If you are here, I am guessing you either already teach Anatomy & Physiology or just found out you will be teaching it next school year, and are looking for some help with an anatomy curriculum. First let me say, HOORAY! This is truly one of my favorite courses, and I am so excited you get to teach this class!!!
Next, let me say this – there are so many amazing resources out there for teaching Anatomy & Physiology. I will be the first to admit that! But I want to share with you 5 reasons that I believe my anatomy curriculum ROCKS so you can best discern if it is the right fit for you and your students!
1. This anatomy curriculum literally includes EVERYTHING YOU COULD POSSIBLY NEED to teach this course.
Unit plans? ✅
Lecture notes? ✅
Cornell note outlines? ✅
Research projects? ✅
Answer keys? ✅
YES, x10. ALL of this is included for every unit. Not only that, but I include detailed implementation notes and set-up instructions for every single day. I found when I first started teaching that I could find great labs and projects for free on Google, but then I had no idea how to actually implement them with my students. This is one of the reasons I include such detailed teacher notes (and because I wrote every unit for my long-term subs who were NOT science teachers, so I needed it to be useful for them!)
Not only that, but I provide my lesson plans for each unit for 50-minute pacing and 90-minute block scheduling. I have had the unique experience of teaching in both of these schedule types, which is why I am able to provide the unit plans both ways. So no matter what your schedule is, you will have day-to-day plans ready-made. You can download my pacing guide and scope and sequence for the entire course for free here!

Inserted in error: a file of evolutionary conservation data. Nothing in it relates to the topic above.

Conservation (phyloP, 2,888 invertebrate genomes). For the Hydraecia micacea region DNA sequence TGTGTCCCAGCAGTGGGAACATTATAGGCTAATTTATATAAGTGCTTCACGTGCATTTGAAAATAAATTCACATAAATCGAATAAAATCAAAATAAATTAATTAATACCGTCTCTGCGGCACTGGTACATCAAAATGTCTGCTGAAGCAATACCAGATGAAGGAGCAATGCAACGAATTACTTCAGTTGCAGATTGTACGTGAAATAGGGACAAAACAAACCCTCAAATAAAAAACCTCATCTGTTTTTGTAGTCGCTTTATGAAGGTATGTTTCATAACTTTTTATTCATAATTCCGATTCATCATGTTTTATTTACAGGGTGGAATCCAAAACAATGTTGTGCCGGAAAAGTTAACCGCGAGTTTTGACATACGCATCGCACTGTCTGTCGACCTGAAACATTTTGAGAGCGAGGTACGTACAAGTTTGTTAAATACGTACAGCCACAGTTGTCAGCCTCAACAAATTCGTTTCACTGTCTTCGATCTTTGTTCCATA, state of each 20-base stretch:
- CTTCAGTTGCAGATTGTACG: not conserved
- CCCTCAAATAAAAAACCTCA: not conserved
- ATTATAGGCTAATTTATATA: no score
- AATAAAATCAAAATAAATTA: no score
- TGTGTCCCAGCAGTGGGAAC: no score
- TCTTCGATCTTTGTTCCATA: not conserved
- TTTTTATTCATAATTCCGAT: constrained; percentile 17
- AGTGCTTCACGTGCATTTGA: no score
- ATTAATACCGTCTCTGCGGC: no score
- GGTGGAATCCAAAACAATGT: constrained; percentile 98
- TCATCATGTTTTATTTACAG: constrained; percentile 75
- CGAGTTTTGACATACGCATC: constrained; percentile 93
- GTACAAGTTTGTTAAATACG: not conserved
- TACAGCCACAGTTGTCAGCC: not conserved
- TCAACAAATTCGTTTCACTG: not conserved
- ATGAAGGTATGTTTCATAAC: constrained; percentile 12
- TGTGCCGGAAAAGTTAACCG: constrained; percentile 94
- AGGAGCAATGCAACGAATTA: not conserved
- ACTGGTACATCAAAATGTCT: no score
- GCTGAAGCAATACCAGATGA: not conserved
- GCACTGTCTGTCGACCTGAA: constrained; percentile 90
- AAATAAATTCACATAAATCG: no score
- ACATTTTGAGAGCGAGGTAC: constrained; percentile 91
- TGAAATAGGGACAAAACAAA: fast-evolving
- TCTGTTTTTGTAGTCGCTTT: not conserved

This anatomy curriculum is truly everything you need. You will be able to check lesson planning for Anatomy & Physiology completely off of your list for the year – and not just this year, but every year after this!! Can you imagine what it would feel like to NEVER have to worry about what you were doing the next day again? This IS possible!
2. It was written specifically for teachers with a budget in mind.
At my last teaching job, I had a classroom with no lab space, 0 lab equipment, and a non-existent budget. I created every resource for this setting and considered those of you who, like me, were buying all of your materials out of pocket.
Because of this, my curriculum is INCREDIBLY useful for those of you without a lot of resources. It doesn’t require a lot of fancy supplies, and when something that is maybe more expensive is required, I provide an alternative (Ex. My curriculum includes a fetal pig, mammal heart, and sheep brain dissections, but I link virtual options of all three in case you don’t have the supplies to do them!)
So if you are overwhelmed by all you will have to buy to teach this course, don’t panic!! If you can, get some basic art supplies, play dough, and chalk markers. From there the additional supplies will be very minimal. Click here to download the FULL list of supplies I use and reference (but remember – you don’t HAVE to have them all! This is just the dream list!)
3. It is loaded with real-world examples, practical applications, and engaging, relevant experiences.